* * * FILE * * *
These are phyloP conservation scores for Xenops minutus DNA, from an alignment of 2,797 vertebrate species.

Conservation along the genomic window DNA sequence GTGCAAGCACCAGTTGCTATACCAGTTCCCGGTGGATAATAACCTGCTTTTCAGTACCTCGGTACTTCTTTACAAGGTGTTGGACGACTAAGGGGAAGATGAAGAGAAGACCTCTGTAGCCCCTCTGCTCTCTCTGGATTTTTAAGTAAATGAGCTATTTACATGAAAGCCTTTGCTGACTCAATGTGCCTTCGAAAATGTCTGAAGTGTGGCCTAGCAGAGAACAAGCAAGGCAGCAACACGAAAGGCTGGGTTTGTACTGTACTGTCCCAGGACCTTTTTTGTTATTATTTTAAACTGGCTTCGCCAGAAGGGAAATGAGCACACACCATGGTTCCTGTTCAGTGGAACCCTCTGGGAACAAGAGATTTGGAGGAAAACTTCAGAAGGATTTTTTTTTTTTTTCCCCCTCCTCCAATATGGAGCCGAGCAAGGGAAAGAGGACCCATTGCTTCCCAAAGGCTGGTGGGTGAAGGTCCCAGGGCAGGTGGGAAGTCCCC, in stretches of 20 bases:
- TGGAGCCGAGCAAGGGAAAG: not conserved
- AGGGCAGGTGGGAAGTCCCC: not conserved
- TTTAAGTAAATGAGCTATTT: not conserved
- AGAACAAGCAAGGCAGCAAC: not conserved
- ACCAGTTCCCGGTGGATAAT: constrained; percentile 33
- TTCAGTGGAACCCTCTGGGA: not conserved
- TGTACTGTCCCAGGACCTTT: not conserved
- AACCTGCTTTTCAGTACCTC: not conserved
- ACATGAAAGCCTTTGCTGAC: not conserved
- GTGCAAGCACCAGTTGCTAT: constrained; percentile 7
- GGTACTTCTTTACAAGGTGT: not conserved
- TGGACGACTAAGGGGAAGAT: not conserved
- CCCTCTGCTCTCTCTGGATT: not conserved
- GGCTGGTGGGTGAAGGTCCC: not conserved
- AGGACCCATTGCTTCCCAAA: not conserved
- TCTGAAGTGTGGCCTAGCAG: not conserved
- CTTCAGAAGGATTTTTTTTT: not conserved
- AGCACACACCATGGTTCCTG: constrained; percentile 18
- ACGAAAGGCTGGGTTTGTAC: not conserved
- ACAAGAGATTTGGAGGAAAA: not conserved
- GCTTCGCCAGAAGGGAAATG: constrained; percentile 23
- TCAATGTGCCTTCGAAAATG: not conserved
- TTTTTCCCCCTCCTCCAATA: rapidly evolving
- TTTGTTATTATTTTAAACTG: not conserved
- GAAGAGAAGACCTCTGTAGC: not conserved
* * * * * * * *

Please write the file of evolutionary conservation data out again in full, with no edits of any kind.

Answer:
These are phyloP conservation scores for Xenops minutus DNA, from an alignment of 2,797 vertebrate species.

Conservation along the genomic window DNA sequence GTGCAAGCACCAGTTGCTATACCAGTTCCCGGTGGATAATAACCTGCTTTTCAGTACCTCGGTACTTCTTTACAAGGTGTTGGACGACTAAGGGGAAGATGAAGAGAAGACCTCTGTAGCCCCTCTGCTCTCTCTGGATTTTTAAGTAAATGAGCTATTTACATGAAAGCCTTTGCTGACTCAATGTGCCTTCGAAAATGTCTGAAGTGTGGCCTAGCAGAGAACAAGCAAGGCAGCAACACGAAAGGCTGGGTTTGTACTGTACTGTCCCAGGACCTTTTTTGTTATTATTTTAAACTGGCTTCGCCAGAAGGGAAATGAGCACACACCATGGTTCCTGTTCAGTGGAACCCTCTGGGAACAAGAGATTTGGAGGAAAACTTCAGAAGGATTTTTTTTTTTTTTCCCCCTCCTCCAATATGGAGCCGAGCAAGGGAAAGAGGACCCATTGCTTCCCAAAGGCTGGTGGGTGAAGGTCCCAGGGCAGGTGGGAAGTCCCC, in stretches of 20 bases:
- TGGAGCCGAGCAAGGGAAAG: not conserved
- AGGGCAGGTGGGAAGTCCCC: not conserved
- TTTAAGTAAATGAGCTATTT: not conserved
- AGAACAAGCAAGGCAGCAAC: not conserved
- ACCAGTTCCCGGTGGATAAT: constrained; percentile 33
- TTCAGTGGAACCCTCTGGGA: not conserved
- TGTACTGTCCCAGGACCTTT: not conserved
- AACCTGCTTTTCAGTACCTC: not conserved
- ACATGAAAGCCTTTGCTGAC: not conserved
- GTGCAAGCACCAGTTGCTAT: constrained; percentile 7
- GGTACTTCTTTACAAGGTGT: not conserved
- TGGACGACTAAGGGGAAGAT: not conserved
- CCCTCTGCTCTCTCTGGATT: not conserved
- GGCTGGTGGGTGAAGGTCCC: not conserved
- AGGACCCATTGCTTCCCAAA: not conserved
- TCTGAAGTGTGGCCTAGCAG: not conserved
- CTTCAGAAGGATTTTTTTTT: not conserved
- AGCACACACCATGGTTCCTG: constrained; percentile 18
- ACGAAAGGCTGGGTTTGTAC: not conserved
- ACAAGAGATTTGGAGGAAAA: not conserved
- GCTTCGCCAGAAGGGAAATG: constrained; percentile 23
- TCAATGTGCCTTCGAAAATG: not conserved
- TTTTTCCCCCTCCTCCAATA: rapidly evolving
- TTTGTTATTATTTTAAACTG: not conserved
- GAAGAGAAGACCTCTGTAGC: not conserved